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DPDx is an education resource designed for health professionals and laboratory scientists. For an overview including prevention and control visit www.cdc.gov/parasites/fasciolopsis.

Fasciolopsiasis

[Fasciolopsis buski]

Egg of F. buski in unstained wet mounts 200x magnification

Egg of F. buski in unstained wet mounts 200x magnification


Adult fluke of F. buski.  Image contributed by Georgia Division of Public Health.

Adult fluke of F. buski. Image contributed by Georgia Division of Public Health.

Causal Agents

The trematode Fasciolopsis buski, the largest intestinal fluke of humans.


Life Cycle

Life cycle of Fasciolopsiasis

Immature eggs are discharged into the intestine and stoolThe number 1. Eggs become embryonated in water The number 2, eggs release miracidia The number 3, which invade a suitable snail intermediate host The number 4. In the snail the parasites undergo several developmental stages (sporocysts The number 4a, rediaeThe number 4b, and cercariae The number 4c ). The cercariae are released from the snail The number 5 and encyst as metacercariae on aquatic plants The number 6. The mammalian hosts become infected by ingesting metacercariae on the aquatic plants. After ingestion, the metacercariae excyst in the duodenum The number 7 and attach to the intestinal wall. There they develop into adult flukes (20 to 75 mm by 8 to 20 mm) in approximately 3 months, attached to the intestinal wall of the mammalian hosts (humans and pigs) The number 8. The adults have a life span of about one year.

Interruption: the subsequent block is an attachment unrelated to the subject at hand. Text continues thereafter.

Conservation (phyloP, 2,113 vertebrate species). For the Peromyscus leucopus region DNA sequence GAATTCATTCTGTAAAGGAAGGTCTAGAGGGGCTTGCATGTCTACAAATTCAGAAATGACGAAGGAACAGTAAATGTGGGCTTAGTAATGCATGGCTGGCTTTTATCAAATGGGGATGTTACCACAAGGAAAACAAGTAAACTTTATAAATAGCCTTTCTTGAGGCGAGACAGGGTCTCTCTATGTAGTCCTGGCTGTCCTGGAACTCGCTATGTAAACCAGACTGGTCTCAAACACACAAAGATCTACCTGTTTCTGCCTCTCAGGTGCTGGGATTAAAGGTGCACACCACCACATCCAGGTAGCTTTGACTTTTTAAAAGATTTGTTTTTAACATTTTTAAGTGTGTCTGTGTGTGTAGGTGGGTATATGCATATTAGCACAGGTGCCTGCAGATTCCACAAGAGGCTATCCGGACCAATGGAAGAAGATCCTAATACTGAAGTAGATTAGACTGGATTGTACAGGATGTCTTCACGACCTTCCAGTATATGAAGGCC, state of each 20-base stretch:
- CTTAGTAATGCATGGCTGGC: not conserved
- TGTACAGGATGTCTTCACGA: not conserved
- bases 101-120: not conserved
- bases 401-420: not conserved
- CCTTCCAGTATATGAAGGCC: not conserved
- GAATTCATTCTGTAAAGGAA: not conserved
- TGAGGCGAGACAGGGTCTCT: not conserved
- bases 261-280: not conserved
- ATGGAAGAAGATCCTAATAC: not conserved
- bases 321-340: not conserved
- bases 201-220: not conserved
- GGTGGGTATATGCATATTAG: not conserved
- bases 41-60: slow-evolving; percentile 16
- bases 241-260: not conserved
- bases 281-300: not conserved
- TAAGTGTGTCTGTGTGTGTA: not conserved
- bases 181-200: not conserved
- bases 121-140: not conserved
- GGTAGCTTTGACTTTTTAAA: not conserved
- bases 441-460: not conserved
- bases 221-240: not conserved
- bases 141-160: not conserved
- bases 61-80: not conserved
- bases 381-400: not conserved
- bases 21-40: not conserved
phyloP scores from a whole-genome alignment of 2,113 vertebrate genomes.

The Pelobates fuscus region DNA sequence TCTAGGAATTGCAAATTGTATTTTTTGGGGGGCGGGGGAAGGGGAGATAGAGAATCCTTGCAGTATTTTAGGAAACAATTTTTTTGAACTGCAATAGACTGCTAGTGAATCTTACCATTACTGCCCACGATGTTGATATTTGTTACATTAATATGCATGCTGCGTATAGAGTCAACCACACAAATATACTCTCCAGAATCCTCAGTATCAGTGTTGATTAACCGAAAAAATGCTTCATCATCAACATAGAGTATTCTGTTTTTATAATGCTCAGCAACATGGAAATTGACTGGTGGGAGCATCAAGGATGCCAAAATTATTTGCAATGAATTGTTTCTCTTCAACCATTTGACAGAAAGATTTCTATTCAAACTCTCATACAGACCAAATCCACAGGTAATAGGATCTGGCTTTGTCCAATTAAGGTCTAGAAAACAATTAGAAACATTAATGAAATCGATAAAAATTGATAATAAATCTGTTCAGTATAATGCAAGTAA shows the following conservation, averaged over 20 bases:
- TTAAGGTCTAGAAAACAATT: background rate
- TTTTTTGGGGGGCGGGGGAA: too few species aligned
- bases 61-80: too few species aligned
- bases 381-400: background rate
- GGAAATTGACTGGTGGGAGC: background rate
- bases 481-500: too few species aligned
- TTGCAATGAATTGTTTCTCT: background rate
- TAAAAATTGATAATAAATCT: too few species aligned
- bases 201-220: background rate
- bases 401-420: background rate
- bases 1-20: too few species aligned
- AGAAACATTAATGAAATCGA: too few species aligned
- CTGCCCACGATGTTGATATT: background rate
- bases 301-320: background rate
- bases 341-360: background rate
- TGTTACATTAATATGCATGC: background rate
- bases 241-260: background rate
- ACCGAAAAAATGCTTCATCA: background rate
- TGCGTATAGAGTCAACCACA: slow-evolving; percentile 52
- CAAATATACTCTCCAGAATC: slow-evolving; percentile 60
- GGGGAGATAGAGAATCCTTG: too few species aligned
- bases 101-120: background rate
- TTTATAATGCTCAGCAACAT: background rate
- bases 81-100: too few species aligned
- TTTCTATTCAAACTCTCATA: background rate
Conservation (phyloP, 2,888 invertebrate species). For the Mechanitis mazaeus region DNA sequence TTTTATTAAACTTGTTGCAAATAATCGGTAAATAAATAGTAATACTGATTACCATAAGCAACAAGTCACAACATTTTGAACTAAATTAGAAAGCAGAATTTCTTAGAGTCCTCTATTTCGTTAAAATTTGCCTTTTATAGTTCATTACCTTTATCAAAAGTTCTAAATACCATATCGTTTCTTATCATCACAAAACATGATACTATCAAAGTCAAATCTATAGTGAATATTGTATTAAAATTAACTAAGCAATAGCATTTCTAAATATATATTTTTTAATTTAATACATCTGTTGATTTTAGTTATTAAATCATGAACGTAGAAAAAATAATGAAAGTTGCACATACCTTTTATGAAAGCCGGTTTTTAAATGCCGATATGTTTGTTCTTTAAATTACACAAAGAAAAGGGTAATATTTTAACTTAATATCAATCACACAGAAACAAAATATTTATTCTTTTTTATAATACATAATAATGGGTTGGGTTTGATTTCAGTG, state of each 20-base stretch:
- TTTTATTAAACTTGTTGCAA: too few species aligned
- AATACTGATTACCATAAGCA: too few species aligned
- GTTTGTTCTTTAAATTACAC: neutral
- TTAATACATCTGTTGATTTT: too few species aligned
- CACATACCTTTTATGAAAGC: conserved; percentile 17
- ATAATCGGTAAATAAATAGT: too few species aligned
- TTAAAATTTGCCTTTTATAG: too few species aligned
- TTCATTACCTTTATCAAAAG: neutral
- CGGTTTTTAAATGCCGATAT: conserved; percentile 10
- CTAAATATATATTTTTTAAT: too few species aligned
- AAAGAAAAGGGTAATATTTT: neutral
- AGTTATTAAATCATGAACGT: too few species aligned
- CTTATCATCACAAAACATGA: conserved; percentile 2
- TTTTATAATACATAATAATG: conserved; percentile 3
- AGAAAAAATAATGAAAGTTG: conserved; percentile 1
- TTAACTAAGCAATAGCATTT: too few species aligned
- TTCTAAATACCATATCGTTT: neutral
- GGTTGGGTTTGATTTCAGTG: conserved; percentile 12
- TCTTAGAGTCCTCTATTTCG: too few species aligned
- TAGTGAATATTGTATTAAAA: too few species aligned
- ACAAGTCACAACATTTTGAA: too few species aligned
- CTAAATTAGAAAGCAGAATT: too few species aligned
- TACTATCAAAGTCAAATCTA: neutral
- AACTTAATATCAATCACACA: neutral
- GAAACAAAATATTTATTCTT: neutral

Geographic Distribution

Asia and the Indian subcontinent, especially in areas where humans raise pigs and consume freshwater plants.

Clinical Presentation

Most infections are light and asymptomatic. In heavier infections, symptoms include diarrhea, abdominal pain, fever, ascites, anasarca and intestinal obstruction.

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  • Page last reviewed November 29, 2013
  • Page last updated November 29, 2013
  • Content source: Global Health - Division of Parasitic Diseases and Malaria
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